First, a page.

Coming off a season in which three of the top girls golf players graduated from Lemon Bay High School, coach Darrell Roach was unsure what to expect in 2018.
He certainly didn’t expect to see his team contending with top teams in the area and posting scores in the high 30’s and low 40’s across the board.
However, an 11-3 start to the season has Roach thinking differently about his team.
“Losing the three seniors, I thought, ‘Well to qualify for states, you have to have a top two team in your region or have the top two individuals not on those teams.’ So I was hoping that Meadow (Southworth) and Hailey Lainhart could make it to states, because our team just isn’t deep enough,” he said.
However, after a second place finish at the Bishop Verot Invitational, Roach is thinking differently. The Lady Mantas finished ahead of Naples, who went to states last season, and now Roach is eyeing a deep run into the postseason.
“I had no inkling this would be a possibility at all,” he said.
Meadow and Hailey have led the charge for Lemon Bay as the No. 1 and No. 2 players, respectively. It isn’t rare for each player to shoot just a few strokes over par.
Southworth, a senior, has her eye set on playing collegiate golf, and the way she handles herself around the team is a reflection of that goal.
“She’s as dedicated and serious about it as any of them,” Roach said of Southworth. “She’s hoping to play college golf. She’s taking private lessons all the time, she’s playing in tournaments. She’s really focused at our practices, where some of the girls are more social. She’s the one who leads by example.”
For Roach, the biggest difference in reality and expectation has been the depth of his team. Though he knew he could count on Southworth and Lainhart, it’s the improvement of the rest of the team that has his hopes high.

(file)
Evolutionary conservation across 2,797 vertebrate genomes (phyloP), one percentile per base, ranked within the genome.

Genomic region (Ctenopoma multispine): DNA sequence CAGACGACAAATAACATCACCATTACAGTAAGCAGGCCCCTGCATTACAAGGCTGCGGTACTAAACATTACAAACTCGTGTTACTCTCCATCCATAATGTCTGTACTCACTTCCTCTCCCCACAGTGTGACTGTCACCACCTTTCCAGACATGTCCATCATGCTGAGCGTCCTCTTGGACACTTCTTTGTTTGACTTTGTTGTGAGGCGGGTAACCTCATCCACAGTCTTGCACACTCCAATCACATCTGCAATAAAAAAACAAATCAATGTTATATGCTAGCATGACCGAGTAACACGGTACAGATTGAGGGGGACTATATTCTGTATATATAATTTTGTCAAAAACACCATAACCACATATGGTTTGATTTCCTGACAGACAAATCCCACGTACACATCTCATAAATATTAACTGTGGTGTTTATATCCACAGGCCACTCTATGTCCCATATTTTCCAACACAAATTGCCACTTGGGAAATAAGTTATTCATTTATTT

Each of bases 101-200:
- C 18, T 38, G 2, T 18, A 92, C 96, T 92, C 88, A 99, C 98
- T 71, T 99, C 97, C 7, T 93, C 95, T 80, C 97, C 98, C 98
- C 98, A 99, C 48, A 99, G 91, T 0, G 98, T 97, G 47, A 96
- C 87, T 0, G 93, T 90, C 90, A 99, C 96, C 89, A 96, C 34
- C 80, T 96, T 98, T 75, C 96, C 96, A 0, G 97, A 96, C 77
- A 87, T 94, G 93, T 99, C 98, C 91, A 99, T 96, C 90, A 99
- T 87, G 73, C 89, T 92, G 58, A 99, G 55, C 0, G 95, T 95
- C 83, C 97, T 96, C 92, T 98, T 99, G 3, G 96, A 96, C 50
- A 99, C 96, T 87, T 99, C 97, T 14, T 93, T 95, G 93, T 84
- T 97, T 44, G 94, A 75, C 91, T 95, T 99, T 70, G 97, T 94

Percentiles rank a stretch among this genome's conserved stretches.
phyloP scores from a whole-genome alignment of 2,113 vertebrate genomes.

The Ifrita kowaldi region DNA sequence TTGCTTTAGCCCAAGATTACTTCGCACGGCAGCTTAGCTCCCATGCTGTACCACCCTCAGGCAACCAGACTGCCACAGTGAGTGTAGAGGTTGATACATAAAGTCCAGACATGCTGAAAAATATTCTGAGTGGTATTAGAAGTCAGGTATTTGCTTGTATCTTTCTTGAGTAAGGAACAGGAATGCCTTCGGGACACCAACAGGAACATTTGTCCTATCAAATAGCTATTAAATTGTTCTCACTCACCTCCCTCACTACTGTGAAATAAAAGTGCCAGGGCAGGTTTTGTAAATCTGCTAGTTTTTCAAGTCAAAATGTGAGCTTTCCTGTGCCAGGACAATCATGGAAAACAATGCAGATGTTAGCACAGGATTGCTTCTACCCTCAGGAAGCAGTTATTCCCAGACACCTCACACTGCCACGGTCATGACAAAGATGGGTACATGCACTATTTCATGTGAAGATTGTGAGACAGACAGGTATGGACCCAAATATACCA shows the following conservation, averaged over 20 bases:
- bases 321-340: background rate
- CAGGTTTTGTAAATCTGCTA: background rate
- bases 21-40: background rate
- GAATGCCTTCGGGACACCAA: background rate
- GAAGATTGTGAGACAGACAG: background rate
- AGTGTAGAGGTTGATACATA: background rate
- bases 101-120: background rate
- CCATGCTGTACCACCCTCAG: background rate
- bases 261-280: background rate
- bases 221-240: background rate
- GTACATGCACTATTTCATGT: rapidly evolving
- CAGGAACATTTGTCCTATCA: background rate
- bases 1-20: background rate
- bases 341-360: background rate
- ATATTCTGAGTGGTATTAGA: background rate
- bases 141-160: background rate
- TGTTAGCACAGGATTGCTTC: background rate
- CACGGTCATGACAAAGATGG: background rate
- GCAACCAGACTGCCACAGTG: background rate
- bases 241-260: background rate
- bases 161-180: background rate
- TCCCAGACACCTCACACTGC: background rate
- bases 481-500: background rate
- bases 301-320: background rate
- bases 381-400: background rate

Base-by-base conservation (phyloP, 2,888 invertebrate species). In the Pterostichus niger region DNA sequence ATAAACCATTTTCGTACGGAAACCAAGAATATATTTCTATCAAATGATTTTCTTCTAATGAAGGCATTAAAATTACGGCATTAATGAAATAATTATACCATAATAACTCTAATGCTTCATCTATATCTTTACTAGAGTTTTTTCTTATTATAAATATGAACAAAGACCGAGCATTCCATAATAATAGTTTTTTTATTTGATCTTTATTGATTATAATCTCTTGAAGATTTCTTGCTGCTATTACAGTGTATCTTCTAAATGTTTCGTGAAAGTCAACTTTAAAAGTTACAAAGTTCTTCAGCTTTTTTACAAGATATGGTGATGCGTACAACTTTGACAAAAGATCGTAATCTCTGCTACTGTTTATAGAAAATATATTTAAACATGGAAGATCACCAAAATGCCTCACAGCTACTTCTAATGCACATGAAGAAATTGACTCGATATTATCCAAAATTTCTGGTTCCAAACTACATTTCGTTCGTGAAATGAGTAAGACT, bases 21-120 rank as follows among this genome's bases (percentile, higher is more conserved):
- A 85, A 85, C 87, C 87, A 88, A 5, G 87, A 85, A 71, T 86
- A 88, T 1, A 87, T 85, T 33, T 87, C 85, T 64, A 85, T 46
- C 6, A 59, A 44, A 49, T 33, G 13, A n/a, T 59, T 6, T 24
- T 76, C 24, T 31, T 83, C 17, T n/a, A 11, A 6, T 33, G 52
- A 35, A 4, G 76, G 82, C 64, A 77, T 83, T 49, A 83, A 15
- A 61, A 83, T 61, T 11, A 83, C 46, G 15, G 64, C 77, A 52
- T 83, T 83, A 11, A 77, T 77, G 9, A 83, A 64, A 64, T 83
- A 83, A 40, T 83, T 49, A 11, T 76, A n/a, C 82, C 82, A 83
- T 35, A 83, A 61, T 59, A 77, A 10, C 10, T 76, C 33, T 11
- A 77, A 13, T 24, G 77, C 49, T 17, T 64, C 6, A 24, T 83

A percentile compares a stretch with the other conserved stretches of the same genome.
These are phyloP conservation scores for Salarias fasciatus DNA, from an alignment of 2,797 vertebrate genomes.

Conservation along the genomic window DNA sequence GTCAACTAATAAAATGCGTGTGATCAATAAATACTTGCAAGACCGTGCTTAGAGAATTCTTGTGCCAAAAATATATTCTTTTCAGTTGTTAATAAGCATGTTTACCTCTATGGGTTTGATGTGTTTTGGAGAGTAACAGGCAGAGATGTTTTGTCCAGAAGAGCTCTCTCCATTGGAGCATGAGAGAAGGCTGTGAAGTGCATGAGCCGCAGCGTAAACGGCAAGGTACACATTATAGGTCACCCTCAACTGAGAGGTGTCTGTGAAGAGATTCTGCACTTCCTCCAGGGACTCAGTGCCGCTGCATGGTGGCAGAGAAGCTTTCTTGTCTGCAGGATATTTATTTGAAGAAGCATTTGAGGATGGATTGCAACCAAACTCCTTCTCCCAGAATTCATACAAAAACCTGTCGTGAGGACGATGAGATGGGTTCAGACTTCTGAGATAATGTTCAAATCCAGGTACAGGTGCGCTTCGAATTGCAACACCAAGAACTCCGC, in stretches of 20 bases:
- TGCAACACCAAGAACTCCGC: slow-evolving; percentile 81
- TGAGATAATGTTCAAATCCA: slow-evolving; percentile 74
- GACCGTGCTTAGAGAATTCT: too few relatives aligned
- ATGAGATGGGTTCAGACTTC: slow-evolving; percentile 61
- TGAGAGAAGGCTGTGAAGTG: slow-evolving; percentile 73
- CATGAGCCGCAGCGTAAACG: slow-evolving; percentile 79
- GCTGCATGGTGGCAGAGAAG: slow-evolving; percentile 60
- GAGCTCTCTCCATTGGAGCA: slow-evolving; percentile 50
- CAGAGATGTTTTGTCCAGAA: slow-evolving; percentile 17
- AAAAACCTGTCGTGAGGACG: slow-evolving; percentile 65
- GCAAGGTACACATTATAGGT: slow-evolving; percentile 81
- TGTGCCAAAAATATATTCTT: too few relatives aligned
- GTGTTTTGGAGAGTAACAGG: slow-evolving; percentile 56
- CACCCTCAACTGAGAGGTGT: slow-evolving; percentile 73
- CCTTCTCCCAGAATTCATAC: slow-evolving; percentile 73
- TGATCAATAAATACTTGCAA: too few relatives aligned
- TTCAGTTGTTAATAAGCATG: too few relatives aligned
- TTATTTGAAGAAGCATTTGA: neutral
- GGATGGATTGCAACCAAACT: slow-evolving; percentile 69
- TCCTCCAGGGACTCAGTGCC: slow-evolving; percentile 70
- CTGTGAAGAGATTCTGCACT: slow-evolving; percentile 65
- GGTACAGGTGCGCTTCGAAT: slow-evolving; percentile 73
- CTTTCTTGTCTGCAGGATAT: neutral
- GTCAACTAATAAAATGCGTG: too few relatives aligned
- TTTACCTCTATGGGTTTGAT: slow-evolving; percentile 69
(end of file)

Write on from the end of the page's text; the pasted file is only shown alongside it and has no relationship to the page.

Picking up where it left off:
Rounding out the top six players for Lemon Bay are Christain Chandler, Alicia Pappalardo, Lauren Ragaazone and Malori Onken.
Specifically, the consistently improved play of Pappalardo and Ragazzone have made much of the difference for the Lady Mantas.
“It’s awesome having all these good players on our team, because now we really do have a good shot at going to states,” Lainhart said. “We were so close last year, I want to say we only missed out by four strokes. So this year, we’re really excited to see if we can get those strokes back and make it to states.”
While the Lemon Bay girls golf team is off to an unexpected start, Roach, who’s coached the team for over 20 years, credits his fun-loving approach to coaching as to why he’s had so much success with the Lady Mantas.
He tries to make games out of practice routines and often has rewards like Little Debbie cakes for the girls for reaching certain goals such as using less than 14 putts on a nine-hole round.
“I just try to keep it fun,” he said. “I’ve seen other programs where it’s drudgery for them. Where they can’t leave until they sink a certain amount of putts.
“We play games, and I give out cookies. That’s the real secret. You make a birdie, you get a Little Debbie. We have a putting contest, the winner gets a cookie. All of a sudden, the concentration really comes on.”
And while Roach’s approach to coaching is certainly paying off for Lemon Bay on the golf course, it’s also having its affects on the girls’ attitudes toward the game as well.
When it comes to players like Pappalardo, the success on the course is nice, but the bond among teammates is something she’s cherished perhaps more.
“I have him as my TV production teacher, too, and it’s always fun,” she said. “He always jokes around with us. He seems like he’s really serious, but he’s a softy on the inside.
“It’s been a really nice year because we have such a strong team. But it’s really not about that. Everyone is so nice to each other and we all get along. It’s just nice to have a good bond and friendship with everyone.”